A Pillowed Head


Pillowed Head records the unforgettable day on which Heaney’s daughter Catherine Ann was born in April 1973. Marie has entered labour and they are hospital-bound.

MatutinaI describes the dawn, its multi-syllabic, staccato suddenness injecting pace into whatever is going on and sharpening senses. The vivid sky throws out maternity clues: iridescent Mother-of-pearl; premature Summer come early; raw and bloody Slashed carmines; watery washed milky blues.

The journey is uncongested (first on the road) amidst early-morning chill (ground-mist) and wildlife (pheasants).

After a seven year break (older and grateful) Heaney has good reason to feel buoyant: Marie is eager to get on with it (half-grateful/ The pangs had begun) having given birth twice before (clear-headed, foreknowing) and mentally prepared (full consent of the will) for the ordeal (trauma).

Heaney recalls the first time: Marie’s inner distress (dismayed), her labour-ward garb (arrayed); the paraphernalia of impending delivery (cut off  gownstirrup-rigged bed); a third pregnancy has turned her from callow bride to earth mother, a woman in control (self-possessed) with strategies to cover the intervening wait.

The baby is delivered and daddy returns to a euphoric discovery (I half-fainted) – a brand new baby daughter, alive and kicking (the little slapped palpable girl) placed in his arms.

He recovers quickly at the sight of his new daughter’s two wide-open eyes facing the first moments of earthly existence (dawned into farther than ever), the fruit of a long gestation period (had outseen the last of all those mornings of waiting) … a peaceful child (your domed brow was one long held silence) in the midst of nature’s noisy accolade: the dawn chorus anything but. 

In conversation with DOD (p168) Heaney added: since we already had two boys, we were hoping for a girl; so when a girl did come it was a special joy. He further revealed that at the time he wrote a sequence of four sonnets to do with the birth, A New Life published in The Listener. These sonnets were ultimately reworked to form another piece entirely (Act of Union).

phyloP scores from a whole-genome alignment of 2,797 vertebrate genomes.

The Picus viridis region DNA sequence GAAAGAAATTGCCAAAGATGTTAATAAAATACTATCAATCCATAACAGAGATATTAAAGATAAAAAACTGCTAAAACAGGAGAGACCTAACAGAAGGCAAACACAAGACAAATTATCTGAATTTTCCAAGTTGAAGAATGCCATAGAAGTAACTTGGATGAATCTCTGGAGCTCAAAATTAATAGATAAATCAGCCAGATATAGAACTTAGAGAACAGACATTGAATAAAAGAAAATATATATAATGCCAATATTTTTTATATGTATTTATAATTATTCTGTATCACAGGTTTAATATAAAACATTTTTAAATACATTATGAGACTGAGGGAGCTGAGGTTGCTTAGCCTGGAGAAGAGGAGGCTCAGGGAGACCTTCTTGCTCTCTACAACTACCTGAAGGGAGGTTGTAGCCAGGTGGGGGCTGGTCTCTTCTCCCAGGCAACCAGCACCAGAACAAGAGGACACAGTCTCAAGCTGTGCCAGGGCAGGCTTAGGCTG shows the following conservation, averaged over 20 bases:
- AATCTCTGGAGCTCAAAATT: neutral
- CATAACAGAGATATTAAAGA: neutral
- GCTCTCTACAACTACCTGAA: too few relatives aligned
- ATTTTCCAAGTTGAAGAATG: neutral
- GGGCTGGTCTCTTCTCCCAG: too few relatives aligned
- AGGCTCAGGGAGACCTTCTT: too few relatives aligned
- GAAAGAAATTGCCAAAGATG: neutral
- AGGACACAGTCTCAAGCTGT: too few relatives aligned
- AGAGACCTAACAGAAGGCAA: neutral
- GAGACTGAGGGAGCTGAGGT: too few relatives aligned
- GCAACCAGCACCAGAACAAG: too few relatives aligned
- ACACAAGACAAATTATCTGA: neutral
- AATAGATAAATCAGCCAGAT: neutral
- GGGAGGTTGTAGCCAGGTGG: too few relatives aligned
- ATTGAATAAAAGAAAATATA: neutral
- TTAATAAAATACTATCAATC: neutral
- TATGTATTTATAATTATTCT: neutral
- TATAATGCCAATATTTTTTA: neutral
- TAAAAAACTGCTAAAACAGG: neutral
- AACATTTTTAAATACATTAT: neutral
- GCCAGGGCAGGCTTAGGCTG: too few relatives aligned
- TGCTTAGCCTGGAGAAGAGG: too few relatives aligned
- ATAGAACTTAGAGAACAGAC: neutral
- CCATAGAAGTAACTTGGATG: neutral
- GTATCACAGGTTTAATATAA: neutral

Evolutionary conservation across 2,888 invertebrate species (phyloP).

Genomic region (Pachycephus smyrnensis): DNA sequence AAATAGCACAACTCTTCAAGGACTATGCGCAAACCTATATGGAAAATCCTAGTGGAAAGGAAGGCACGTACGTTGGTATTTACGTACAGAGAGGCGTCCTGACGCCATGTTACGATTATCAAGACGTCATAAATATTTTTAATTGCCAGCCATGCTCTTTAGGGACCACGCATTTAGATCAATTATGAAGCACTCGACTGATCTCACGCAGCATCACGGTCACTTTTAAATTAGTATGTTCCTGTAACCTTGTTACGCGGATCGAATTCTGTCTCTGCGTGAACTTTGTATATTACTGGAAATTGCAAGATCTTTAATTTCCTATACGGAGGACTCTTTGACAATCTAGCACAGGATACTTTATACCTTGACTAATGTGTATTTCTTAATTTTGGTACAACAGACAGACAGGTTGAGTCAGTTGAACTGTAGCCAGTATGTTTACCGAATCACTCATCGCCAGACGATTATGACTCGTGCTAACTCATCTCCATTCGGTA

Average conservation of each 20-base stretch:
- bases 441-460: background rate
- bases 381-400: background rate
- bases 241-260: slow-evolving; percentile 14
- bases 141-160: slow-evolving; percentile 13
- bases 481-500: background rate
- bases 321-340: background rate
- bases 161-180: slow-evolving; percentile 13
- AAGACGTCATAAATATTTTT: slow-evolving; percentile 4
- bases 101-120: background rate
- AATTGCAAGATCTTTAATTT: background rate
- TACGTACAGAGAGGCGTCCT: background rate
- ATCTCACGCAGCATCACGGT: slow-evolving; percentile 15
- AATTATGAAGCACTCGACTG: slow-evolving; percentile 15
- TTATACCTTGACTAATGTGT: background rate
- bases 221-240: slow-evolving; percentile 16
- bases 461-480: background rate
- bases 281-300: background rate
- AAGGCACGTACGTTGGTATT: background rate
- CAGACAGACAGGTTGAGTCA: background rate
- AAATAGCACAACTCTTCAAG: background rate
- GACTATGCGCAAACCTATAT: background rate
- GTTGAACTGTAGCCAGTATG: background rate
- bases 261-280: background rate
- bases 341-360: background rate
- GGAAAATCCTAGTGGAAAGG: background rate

Poems marking the birth or celebrating the existence of the Heaney children and grandchildren record significant emotional events from Heaney’s and wife Marie’s shared life. Michael born in 1966, Christopher two years later and Catherine in 1973 feature in Station Island; the arrival of first granddaughter, Anna Rose, is celebrated in Route 110 from North and second granddaughter Aibhin in Human Chain

Interestingly, whilst Heaney recalls birth as a miraculous gift, he stops short of ’godsend’, preferring an allusion to the classical Roman Matuta, goddess of the dawn and a later reference to the pagan fertility symbol (earth mother).

  • matutinal: occurring in the morning; from late Latin ‘matutinalis’ ‘early’; a special day dawns to celebrate the dawning of a new child; both day and child share first-light;
  • mother of pearl: iridescent inner surface of oyster- shell;
  • slashed carmines: sharp, vivid crimsons
  • up: out of bed;
  • ground mist: prevented from rising by cold air above;
  • trauma: emotional and physical pain of injury;
  • arrayed: dressed, displayed;
  • cut-off: shortened and frayed-edged;
  • earth-mother: goddess of fertility, source of life;
  • stirrup-rigged: with supports to hold certain limbs;
  • self-possessed: calm, composed;
  • pier: man-made projection into the sea/ a lake
  • check in: register, sign in;
  • faint: swoon, pass out;
  • slapped: reference to outmoded practice of slapping a new-born to clear the airways of amniotic fluid and stimulate the first breath;
  • palpable: tangible, touchable, feelable;
  • domed: rounded at the top: round-shaped;


  • 9 triplets; lines between 7 and 9 syllables; unrhymed;
  • 4-sentence structure rich in enjambed lines to create a gentle flow;
  • a lengthy parenthesis refers to a previous event


  • Heaney is a meticulous craftsman using combinations of vowel and consonant to form a poem that is something to be listened to.
  • the music of the poem: thirteen assonant strands are woven into the text; Heaney places them grouped within specific areas to create internal rhymes , or reprises them at intervals or threads them through the text:


  • alliterative effects allow pulses or beats, soothings or hissings or frictions of consonant sound to modify the assonant melodies; this is sonic engineering of the first order;
  • for example, the first lines interweave bi-labial plosives [b] [p], nasals [m] , alveolar plosives [t] [d], sibilant variants [s] [z][sh] and velar plosive [k];
  • a full breakdown of consonant sounds and where in the mouth they are formed is to be found in the Afterthoughts section;